CM/AS(2007)Quest531 prov 29 October 20071
1010 Meeting, 7 November 2007
3 Parliamentary Assembly
3.1 Written Questions by members of the Parliamentary Assembly to the Committee of Ministers
c. Written Question No. 531 by Mr Salles: “New attacks on freedom of expression in Turkey”
Five months after the murder in Turkey of the journalist of Armenian origin, Mr Hrant Dink, his son, Mr Arat Dink, now editor-in-chief of the weekly, Agos, and Serkis Seropyan, Aydin Engin and Karin Karakashli, all journalists at Agos, have been charged with “insulting Turkish identity” under Article 301 of the Penal Code. When they appeared in court on 14 June 2007, the Istanbul Prosecutor called for sentences ranging from six months’ to three years’ imprisonment.
These developments have come about although the murder of Hrant Dink has still not been fully cleared up and proceedings have even been brought against one of the Dink family’s lawyers, Mr Erdal Dogal.
Naturally, this state of affairs gives us great cause for concern insofar as these attacks on freedom of expression are continuing and are an obstacle to the development of democracy in the country.
It also has to be said that stating that the Armenian genocide took place continues to be regarded as a criminal offence.
Moreover, in spite of the repeated calls from European institutions and from human rights organisations, Article 301 of the Penal Code remains in force as the legal provision on the basis of which these attacks on freedom of expression are carried out.
In the light of the above,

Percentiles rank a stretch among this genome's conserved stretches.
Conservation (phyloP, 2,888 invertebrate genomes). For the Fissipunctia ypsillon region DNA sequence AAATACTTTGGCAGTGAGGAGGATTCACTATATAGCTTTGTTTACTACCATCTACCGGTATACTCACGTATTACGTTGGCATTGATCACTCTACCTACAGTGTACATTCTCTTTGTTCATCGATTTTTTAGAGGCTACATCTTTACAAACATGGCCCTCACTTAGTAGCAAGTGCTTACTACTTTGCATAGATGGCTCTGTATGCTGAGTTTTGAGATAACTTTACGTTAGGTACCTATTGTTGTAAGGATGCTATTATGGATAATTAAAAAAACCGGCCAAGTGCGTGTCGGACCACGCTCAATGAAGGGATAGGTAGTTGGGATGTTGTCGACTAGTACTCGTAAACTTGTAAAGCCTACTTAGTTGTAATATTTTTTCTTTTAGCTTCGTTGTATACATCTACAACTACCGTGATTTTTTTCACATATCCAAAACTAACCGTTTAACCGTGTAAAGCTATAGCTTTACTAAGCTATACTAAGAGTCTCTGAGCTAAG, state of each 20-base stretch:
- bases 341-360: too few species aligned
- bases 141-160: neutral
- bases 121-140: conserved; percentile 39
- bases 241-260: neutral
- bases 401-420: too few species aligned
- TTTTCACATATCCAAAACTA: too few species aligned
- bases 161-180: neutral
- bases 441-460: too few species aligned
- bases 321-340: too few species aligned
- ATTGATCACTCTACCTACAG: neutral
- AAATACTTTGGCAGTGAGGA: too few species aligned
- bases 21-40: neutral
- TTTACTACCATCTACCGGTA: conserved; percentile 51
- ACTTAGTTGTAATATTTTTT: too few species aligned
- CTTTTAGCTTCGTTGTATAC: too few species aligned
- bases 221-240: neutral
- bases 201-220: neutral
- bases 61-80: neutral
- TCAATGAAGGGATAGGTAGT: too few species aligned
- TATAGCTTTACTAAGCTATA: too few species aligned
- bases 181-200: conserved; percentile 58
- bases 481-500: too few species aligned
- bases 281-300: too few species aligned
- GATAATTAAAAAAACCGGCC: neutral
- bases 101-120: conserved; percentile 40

Mr Rudy Salles is disappointed that, over a year after he tabled a written question on the subject, Turkey remains in breach of Article 10 of the European Convention on Human Rights and its commitments as a Council of Europe member state.
To ask the Committee of Ministers whether it can make sure that the Turkish authorities take all the necessary steps to ensure that freedom of expression is exercised in full, in particular by abolishing Article 301 of the Penal Code, and whether it can also ask the Commissioner for Human Rights to make representations to that effect.
1. In reply to the Honourable Parliamentarian, the Committee of Ministers notes that it has frequently underlined that respect for the rights enshrined in Article 10 of the European Convention of Human Rights (ECHR) is of paramount importance for the protection of media freedom throughout Europe. It recalls in this context that it emerges from the case-law of the European Court of Human Rights that a violation of Article 10 of the European Convention on Human Rights can result not only from a direct interference with freedom of expression by the state but also from a lack of protection of someone known to be in danger or under threat because of that person's exercise of the right to freedom of expression or as a means of preventing the exercise of that right, or a lack of effective investigation by the authorities into the killing of such a person.
2. The Committee of Ministers welcomes the condemnation by the Prime Minister of Turkey, Mr Recep Tayyip Erdogan, of the murder of Mr Hrant Dink and commends his pledge to bring the perpetrators to justice. It also welcomes the immediate disciplinary and legal action taken by the Turkish authorities after reports of pictures showing the suspected murderer of Mr Dink together with some members of the Turkish security forces. The Turkish delegation has informed the Committee that currently two inquiries are being carried out following the murder of Mr Hrant Dink, in addition to a judicial inquiry, an administrative inquiry, looking into the allegations made as to the handling of the murder by certain members of the security forces. The Committee of Ministers invites Turkey to inform it about the outcome of these proceedings.